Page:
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Former Bell city attorney denies signing Rizzo's contracts

Lawyer's signature appears on 2008 paperwork raising base salary to $703,248 but he says he didn't approve any contracts after 2002.

March 05, 2011|By Jeff Gottlieb, Los Angeles Times
  • After being shown a 2008 document raising Robert Rizzo's salary, former Bell City Atty. Edward Lee said: "I've raised questions how my signature is on that document.
After being shown a 2008 document raising Robert Rizzo's salary,… (Irfan Khan / Los Angeles…)

Bell's former city attorney testified Friday that while his signature appeared on several of the contracts that gave Robert Rizzo his increasingly lucrative salary, he didn't sign any of them.

Edward Lee testified at Rizzo's preliminary hearing that the former city administrator's last legal contract was approved by the City Council and signed by the city attorney Oct. 21, 2002.

Rizzo is accused of doctoring subsequent contracts that repeatedly boosted his salary. By the time Rizzo resigned in July, his total compensation had swollen to about $1.5 million.

The former city attorney said he never saw the later contracts until they were sent to him last summer for review in answer to a public records request from The Times.

Lee's signature appeared on some contracts, but not on others.

Asked by Deputy Dist. Atty. Sean Hassett about his signature on a July 1, 2008, addendum to Rizzo's contract, which would increase his annual base salary to $703,248 the next fiscal year, Lee replied, "I've raised questions how my signature is on that document."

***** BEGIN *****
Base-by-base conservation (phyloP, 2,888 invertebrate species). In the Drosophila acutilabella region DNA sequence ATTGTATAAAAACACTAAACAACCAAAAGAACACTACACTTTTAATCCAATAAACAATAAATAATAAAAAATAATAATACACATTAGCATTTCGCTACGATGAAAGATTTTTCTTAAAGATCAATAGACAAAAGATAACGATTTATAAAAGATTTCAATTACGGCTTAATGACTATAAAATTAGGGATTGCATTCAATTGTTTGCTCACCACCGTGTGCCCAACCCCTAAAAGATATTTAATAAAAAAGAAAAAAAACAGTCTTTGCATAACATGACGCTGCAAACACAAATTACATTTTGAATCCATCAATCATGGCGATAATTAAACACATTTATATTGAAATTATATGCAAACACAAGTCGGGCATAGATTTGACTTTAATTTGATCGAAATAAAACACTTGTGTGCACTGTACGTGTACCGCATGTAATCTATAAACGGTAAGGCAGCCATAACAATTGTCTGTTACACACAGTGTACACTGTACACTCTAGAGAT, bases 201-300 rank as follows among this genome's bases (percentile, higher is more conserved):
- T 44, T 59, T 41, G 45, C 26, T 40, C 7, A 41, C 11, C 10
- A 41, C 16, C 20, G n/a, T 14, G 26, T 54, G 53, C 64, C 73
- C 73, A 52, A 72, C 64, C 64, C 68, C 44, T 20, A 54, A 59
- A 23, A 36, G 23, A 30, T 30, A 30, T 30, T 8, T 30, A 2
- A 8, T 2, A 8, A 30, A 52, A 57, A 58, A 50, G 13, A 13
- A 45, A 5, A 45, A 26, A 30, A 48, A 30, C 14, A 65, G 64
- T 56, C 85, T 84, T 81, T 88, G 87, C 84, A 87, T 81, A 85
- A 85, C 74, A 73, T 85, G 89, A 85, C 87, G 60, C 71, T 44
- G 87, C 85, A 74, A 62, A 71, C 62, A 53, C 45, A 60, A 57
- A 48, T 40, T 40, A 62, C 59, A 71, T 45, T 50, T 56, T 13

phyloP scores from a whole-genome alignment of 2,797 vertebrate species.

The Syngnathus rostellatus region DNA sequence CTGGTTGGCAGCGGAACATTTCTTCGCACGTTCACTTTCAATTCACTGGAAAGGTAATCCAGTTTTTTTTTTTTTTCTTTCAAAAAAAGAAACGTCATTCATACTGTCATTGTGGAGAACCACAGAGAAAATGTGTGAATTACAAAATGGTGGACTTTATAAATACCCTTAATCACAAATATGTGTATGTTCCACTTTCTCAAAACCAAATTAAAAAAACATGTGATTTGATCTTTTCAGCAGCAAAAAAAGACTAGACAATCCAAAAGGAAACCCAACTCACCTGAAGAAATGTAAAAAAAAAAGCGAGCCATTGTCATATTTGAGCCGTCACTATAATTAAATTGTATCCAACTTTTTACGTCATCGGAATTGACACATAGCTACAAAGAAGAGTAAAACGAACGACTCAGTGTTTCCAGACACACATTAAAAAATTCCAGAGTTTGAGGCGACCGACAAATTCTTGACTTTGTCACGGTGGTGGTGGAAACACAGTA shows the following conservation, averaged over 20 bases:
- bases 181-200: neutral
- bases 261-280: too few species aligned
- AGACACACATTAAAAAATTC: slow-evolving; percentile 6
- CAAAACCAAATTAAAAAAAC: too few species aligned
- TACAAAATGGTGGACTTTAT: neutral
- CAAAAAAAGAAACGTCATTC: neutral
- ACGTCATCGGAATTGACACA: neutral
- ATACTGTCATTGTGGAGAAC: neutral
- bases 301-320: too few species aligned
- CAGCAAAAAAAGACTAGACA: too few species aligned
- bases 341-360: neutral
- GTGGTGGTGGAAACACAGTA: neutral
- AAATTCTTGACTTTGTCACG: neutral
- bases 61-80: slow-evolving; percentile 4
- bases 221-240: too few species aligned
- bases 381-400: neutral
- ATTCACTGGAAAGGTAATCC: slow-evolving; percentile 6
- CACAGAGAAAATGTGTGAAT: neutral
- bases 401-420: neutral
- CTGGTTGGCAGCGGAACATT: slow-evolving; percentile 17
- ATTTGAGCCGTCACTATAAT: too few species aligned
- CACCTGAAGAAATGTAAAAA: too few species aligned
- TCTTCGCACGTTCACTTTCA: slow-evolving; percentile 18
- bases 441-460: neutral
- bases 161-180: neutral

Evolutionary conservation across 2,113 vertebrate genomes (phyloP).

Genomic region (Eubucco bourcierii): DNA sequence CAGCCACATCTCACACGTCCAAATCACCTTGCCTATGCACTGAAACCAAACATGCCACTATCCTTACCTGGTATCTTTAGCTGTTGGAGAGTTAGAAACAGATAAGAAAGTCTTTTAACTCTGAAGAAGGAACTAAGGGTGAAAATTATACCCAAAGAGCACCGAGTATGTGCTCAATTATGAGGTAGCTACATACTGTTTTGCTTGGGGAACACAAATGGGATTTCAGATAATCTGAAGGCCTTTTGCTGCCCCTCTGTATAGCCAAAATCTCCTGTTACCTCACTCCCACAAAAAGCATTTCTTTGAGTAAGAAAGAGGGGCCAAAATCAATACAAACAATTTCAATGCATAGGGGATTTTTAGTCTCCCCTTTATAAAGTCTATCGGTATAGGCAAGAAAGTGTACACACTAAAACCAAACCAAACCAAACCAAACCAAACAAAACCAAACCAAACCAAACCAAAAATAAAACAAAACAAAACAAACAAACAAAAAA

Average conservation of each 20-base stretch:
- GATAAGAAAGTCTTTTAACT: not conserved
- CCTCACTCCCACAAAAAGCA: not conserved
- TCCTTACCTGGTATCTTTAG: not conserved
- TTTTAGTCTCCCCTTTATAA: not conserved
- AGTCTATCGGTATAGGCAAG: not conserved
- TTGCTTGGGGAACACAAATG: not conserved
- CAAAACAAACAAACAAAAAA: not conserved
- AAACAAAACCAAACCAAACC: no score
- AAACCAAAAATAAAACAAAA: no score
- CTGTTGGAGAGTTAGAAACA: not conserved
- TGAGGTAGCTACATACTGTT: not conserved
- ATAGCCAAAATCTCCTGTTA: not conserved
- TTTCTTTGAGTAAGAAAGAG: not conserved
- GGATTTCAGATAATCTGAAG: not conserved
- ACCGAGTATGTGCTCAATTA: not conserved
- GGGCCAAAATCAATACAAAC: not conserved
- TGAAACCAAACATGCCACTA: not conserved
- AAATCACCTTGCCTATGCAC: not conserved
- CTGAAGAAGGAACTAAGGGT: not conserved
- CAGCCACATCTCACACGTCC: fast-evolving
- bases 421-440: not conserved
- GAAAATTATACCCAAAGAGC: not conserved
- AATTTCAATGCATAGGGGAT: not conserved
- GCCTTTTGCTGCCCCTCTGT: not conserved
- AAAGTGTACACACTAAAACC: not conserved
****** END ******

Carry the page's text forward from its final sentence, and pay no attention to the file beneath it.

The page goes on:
Lee's testimony came as prosecutors were trying to establish that Rizzo had drawn up his own contracts without council approval or signatures from the mayor and city attorney.

Beyond the more than 50 criminal charges he faces, Rizzo could be forced to return the salary increases beyond the 2002 contract if the documents are found to be invalid.

Throughout the hearing, witnesses have testified that Rizzo went great lengths to hide his salary as people began asking the city how much he was paid.

Lee also testified that he had the same concerns with the contracts for Angela Spaccia, Rizzo's assistant chief administrative officer, who also faces corruption charges.

He said her last contract approved by the council and signed by the city attorney's office was dated July 1, 2004, although his signature appeared on later documents. Spaccia's salary eventually hit $376,288 and leaped to $845,960 in total compensation.

James Spertus, Rizzo's attorney, said outside the Los Angeles courtroom that all of Lee's signatures were legitimate. "I think what probably happened is he doesn't remember," Spertus said.

He said that when Lee's signature did not appear on contracts, it was because Rizzo felt that after Bell became a charter city in 2006, he had the authority to approve contracts of others, but not himself. Spertus argues that what his client did was legal.

Spertus also criticized the charter, which Lee drew up. It gave Rizzo more power and allowed council members to boost their salaries. The charter was passed in 2005 in a special election in which fewer than 400 people voted.

"It's the most chaotic, confusing charter imaginable," Spertus said.

Rizzo and seven other current and former city leaders are charged with looting Bell's treasury of more than $5 million. Six of the city leaders, including all but one member of the City Council, have already been ordered to stand trial.

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